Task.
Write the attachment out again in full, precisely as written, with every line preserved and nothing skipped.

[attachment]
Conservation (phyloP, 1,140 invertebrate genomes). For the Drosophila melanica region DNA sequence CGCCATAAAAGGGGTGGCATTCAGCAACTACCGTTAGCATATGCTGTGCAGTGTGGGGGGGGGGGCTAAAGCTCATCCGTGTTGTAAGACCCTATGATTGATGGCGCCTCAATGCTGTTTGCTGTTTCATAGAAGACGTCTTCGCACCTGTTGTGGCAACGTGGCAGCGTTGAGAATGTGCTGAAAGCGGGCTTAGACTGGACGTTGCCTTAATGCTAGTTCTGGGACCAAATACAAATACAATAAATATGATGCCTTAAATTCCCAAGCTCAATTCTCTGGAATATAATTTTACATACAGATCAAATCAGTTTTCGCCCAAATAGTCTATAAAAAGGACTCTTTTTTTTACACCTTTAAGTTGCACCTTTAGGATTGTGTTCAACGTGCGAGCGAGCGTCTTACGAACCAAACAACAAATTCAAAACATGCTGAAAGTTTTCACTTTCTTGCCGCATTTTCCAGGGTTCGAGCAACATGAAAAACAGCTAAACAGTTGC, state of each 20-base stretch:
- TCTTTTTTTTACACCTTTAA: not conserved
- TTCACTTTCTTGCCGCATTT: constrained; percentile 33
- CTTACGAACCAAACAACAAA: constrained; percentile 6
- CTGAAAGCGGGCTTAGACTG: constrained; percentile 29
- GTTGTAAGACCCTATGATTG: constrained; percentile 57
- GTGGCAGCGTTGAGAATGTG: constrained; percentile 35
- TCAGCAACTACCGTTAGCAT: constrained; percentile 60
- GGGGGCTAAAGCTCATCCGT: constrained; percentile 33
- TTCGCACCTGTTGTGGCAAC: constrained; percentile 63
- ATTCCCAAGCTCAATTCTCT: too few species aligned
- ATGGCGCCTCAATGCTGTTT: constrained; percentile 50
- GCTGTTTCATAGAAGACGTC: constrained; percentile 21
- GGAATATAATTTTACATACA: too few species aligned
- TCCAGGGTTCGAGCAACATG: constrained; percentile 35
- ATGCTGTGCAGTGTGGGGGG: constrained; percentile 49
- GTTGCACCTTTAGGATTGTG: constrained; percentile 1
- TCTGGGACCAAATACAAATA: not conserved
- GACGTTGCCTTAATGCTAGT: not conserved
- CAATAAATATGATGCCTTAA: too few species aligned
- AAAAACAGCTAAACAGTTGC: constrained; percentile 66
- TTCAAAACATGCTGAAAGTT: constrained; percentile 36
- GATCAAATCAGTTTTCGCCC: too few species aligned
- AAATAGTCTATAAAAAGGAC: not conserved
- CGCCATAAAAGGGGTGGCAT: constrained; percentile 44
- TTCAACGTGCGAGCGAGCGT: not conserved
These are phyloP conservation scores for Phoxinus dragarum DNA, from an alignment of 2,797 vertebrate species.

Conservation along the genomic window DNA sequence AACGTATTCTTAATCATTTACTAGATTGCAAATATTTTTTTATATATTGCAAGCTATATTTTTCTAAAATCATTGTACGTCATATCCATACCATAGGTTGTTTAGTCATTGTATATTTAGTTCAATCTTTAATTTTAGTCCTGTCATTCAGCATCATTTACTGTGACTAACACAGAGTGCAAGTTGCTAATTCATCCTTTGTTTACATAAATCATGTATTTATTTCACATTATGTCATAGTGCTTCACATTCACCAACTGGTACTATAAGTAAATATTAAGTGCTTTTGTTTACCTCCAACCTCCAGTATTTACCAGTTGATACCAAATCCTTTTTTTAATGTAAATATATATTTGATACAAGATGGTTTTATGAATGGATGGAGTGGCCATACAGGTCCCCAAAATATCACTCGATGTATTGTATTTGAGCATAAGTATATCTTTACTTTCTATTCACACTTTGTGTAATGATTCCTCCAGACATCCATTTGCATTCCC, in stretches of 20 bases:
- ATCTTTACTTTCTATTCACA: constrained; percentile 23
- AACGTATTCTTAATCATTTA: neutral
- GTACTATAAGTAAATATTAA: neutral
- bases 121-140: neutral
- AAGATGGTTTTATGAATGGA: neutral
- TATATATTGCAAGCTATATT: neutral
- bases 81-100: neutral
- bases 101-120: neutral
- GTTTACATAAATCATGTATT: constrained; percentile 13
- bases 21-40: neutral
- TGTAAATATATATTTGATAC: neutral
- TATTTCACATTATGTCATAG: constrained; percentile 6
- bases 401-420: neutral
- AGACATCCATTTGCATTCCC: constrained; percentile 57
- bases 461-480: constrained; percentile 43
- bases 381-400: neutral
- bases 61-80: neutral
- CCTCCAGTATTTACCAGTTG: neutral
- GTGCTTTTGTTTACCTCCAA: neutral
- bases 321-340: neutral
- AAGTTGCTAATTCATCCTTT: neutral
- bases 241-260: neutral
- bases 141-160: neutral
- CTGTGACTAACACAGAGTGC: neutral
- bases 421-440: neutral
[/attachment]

Conservation (phyloP, 1,140 invertebrate genomes). For the Drosophila melanica region DNA sequence CGCCATAAAAGGGGTGGCATTCAGCAACTACCGTTAGCATATGCTGTGCAGTGTGGGGGGGGGGGCTAAAGCTCATCCGTGTTGTAAGACCCTATGATTGATGGCGCCTCAATGCTGTTTGCTGTTTCATAGAAGACGTCTTCGCACCTGTTGTGGCAACGTGGCAGCGTTGAGAATGTGCTGAAAGCGGGCTTAGACTGGACGTTGCCTTAATGCTAGTTCTGGGACCAAATACAAATACAATAAATATGATGCCTTAAATTCCCAAGCTCAATTCTCTGGAATATAATTTTACATACAGATCAAATCAGTTTTCGCCCAAATAGTCTATAAAAAGGACTCTTTTTTTTACACCTTTAAGTTGCACCTTTAGGATTGTGTTCAACGTGCGAGCGAGCGTCTTACGAACCAAACAACAAATTCAAAACATGCTGAAAGTTTTCACTTTCTTGCCGCATTTTCCAGGGTTCGAGCAACATGAAAAACAGCTAAACAGTTGC, state of each 20-base stretch:
- TCTTTTTTTTACACCTTTAA: not conserved
- TTCACTTTCTTGCCGCATTT: constrained; percentile 33
- CTTACGAACCAAACAACAAA: constrained; percentile 6
- CTGAAAGCGGGCTTAGACTG: constrained; percentile 29
- GTTGTAAGACCCTATGATTG: constrained; percentile 57
- GTGGCAGCGTTGAGAATGTG: constrained; percentile 35
- TCAGCAACTACCGTTAGCAT: constrained; percentile 60
- GGGGGCTAAAGCTCATCCGT: constrained; percentile 33
- TTCGCACCTGTTGTGGCAAC: constrained; percentile 63
- ATTCCCAAGCTCAATTCTCT: too few species aligned
- ATGGCGCCTCAATGCTGTTT: constrained; percentile 50
- GCTGTTTCATAGAAGACGTC: constrained; percentile 21
- GGAATATAATTTTACATACA: too few species aligned
- TCCAGGGTTCGAGCAACATG: constrained; percentile 35
- ATGCTGTGCAGTGTGGGGGG: constrained; percentile 49
- GTTGCACCTTTAGGATTGTG: constrained; percentile 1
- TCTGGGACCAAATACAAATA: not conserved
- GACGTTGCCTTAATGCTAGT: not conserved
- CAATAAATATGATGCCTTAA: too few species aligned
- AAAAACAGCTAAACAGTTGC: constrained; percentile 66
- TTCAAAACATGCTGAAAGTT: constrained; percentile 36
- GATCAAATCAGTTTTCGCCC: too few species aligned
- AAATAGTCTATAAAAAGGAC: not conserved
- CGCCATAAAAGGGGTGGCAT: constrained; percentile 44
- TTCAACGTGCGAGCGAGCGT: not conserved
These are phyloP conservation scores for Phoxinus dragarum DNA, from an alignment of 2,797 vertebrate species.

Conservation along the genomic window DNA sequence AACGTATTCTTAATCATTTACTAGATTGCAAATATTTTTTTATATATTGCAAGCTATATTTTTCTAAAATCATTGTACGTCATATCCATACCATAGGTTGTTTAGTCATTGTATATTTAGTTCAATCTTTAATTTTAGTCCTGTCATTCAGCATCATTTACTGTGACTAACACAGAGTGCAAGTTGCTAATTCATCCTTTGTTTACATAAATCATGTATTTATTTCACATTATGTCATAGTGCTTCACATTCACCAACTGGTACTATAAGTAAATATTAAGTGCTTTTGTTTACCTCCAACCTCCAGTATTTACCAGTTGATACCAAATCCTTTTTTTAATGTAAATATATATTTGATACAAGATGGTTTTATGAATGGATGGAGTGGCCATACAGGTCCCCAAAATATCACTCGATGTATTGTATTTGAGCATAAGTATATCTTTACTTTCTATTCACACTTTGTGTAATGATTCCTCCAGACATCCATTTGCATTCCC, in stretches of 20 bases:
- ATCTTTACTTTCTATTCACA: constrained; percentile 23
- AACGTATTCTTAATCATTTA: neutral
- GTACTATAAGTAAATATTAA: neutral
- bases 121-140: neutral
- AAGATGGTTTTATGAATGGA: neutral
- TATATATTGCAAGCTATATT: neutral
- bases 81-100: neutral
- bases 101-120: neutral
- GTTTACATAAATCATGTATT: constrained; percentile 13
- bases 21-40: neutral
- TGTAAATATATATTTGATAC: neutral
- TATTTCACATTATGTCATAG: constrained; percentile 6
- bases 401-420: neutral
- AGACATCCATTTGCATTCCC: constrained; percentile 57
- bases 461-480: constrained; percentile 43
- bases 381-400: neutral
- bases 61-80: neutral
- CCTCCAGTATTTACCAGTTG: neutral
- GTGCTTTTGTTTACCTCCAA: neutral
- bases 321-340: neutral
- AAGTTGCTAATTCATCCTTT: neutral
- bases 241-260: neutral
- bases 141-160: neutral
- CTGTGACTAACACAGAGTGC: neutral
- bases 421-440: neutral